Vitter Seeks To Attach Amendment Ending Birthright Citizenship To Anti-Trafficking Bill

AP Photo/Jonathan Bachman
AP Photo/Jonathan Bachman

Sen. David Vitter (R-LA) has introduced a measure that would end birthright citizenship as an amendment to the Justice for Victims of Trafficking Act, a bipartisan bill currently under consideration in the Senate.

Vitter’s effort follows the recent federal raids of about 20 alleged birth-tourism locations in Southern California last week.

Birth tourism is a lucrative scheme that involves the transport of pregnant foreign women who want to have their children born in the U.S. so that those children are granted automatic U.S. citizenship and all the benefits that come with it.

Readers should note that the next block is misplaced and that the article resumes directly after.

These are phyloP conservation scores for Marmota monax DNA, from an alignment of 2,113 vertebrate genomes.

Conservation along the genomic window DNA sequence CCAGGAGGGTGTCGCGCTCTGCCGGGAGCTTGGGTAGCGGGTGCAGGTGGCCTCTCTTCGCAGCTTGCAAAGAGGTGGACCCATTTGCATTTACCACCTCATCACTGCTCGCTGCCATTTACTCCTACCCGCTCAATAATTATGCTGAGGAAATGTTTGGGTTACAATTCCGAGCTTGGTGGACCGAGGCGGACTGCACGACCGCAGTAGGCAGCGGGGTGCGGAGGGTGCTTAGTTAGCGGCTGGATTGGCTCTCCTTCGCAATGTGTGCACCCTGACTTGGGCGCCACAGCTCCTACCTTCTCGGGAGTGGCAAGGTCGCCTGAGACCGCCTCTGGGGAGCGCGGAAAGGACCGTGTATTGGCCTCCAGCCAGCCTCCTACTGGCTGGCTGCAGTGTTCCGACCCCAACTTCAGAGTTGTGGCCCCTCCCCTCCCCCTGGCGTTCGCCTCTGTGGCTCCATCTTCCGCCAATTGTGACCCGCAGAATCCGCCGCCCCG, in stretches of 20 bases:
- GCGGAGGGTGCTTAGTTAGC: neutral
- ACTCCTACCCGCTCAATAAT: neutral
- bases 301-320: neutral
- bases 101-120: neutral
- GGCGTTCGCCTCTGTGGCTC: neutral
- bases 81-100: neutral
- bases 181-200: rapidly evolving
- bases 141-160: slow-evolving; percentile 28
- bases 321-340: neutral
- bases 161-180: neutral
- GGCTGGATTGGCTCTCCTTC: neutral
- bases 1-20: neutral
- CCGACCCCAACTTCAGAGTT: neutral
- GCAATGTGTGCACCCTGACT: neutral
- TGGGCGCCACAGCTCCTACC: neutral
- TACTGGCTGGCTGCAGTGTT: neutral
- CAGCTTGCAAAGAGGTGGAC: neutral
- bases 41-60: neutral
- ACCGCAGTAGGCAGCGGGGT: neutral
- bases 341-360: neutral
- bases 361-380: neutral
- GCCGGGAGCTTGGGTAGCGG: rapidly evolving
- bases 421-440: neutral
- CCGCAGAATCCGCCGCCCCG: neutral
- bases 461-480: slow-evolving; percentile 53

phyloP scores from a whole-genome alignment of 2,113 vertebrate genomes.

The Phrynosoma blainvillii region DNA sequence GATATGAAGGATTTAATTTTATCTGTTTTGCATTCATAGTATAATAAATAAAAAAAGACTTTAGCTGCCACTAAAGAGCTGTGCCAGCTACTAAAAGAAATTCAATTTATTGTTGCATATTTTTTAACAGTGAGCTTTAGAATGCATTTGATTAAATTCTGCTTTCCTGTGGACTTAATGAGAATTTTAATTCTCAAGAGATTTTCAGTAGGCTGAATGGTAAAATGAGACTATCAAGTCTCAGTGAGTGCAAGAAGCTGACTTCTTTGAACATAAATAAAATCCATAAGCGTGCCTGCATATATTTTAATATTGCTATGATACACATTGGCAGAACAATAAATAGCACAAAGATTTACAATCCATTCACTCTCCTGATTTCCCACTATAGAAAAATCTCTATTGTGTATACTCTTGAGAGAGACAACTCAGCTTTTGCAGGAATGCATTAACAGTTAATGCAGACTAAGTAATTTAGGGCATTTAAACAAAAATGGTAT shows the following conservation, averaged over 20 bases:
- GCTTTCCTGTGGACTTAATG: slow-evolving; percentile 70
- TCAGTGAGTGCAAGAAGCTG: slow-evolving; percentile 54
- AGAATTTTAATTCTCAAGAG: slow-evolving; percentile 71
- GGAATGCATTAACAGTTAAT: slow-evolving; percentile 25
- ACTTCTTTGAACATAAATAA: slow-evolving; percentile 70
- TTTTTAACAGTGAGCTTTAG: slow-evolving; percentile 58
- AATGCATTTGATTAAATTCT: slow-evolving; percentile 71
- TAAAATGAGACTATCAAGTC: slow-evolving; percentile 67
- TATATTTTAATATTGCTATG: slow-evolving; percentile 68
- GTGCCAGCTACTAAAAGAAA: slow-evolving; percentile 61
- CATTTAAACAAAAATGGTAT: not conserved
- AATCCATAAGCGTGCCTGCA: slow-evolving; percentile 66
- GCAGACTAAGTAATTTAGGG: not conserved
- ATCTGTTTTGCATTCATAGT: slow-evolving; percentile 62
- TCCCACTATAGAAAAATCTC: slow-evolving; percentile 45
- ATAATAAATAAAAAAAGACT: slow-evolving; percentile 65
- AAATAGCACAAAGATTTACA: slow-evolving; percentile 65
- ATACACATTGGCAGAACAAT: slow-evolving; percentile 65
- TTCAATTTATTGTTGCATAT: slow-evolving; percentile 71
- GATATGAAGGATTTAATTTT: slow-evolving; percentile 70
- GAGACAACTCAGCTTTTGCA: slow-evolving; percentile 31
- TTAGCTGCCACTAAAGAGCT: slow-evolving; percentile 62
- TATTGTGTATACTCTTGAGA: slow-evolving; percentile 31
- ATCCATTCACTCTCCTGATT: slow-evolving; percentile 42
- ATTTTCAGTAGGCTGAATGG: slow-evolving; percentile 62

“It’s astounding that we’re allowing foreign citizens to exploit the loopholes of our immigration system in this manner, and Congress has the obligation to stop it,” Vitter says.

“This practice comes down to a fundamental misunderstanding of the 14th Amendment, and we can stop the massive problem with some simple clarification,” he added.

The Louisiana Republican’s legislation would amend the Immigration and Nationality Act to prevent children born to foreign parents in the U.S. from gaining automatic citizenship. The exceptions to this would be if one of the parents is a US. citizen or a lawful permanent resident, or an immigrant serving in the U.S. military.

According to Vitter’s office, the bill would stop the practice of birth tourism by ensuring that citizenship is only afforded to the children of U.S. citizens and lawful residents.

Vitter first introduced his Birthright Citizenship Act in 2011 and reintroduced it in January 2015.


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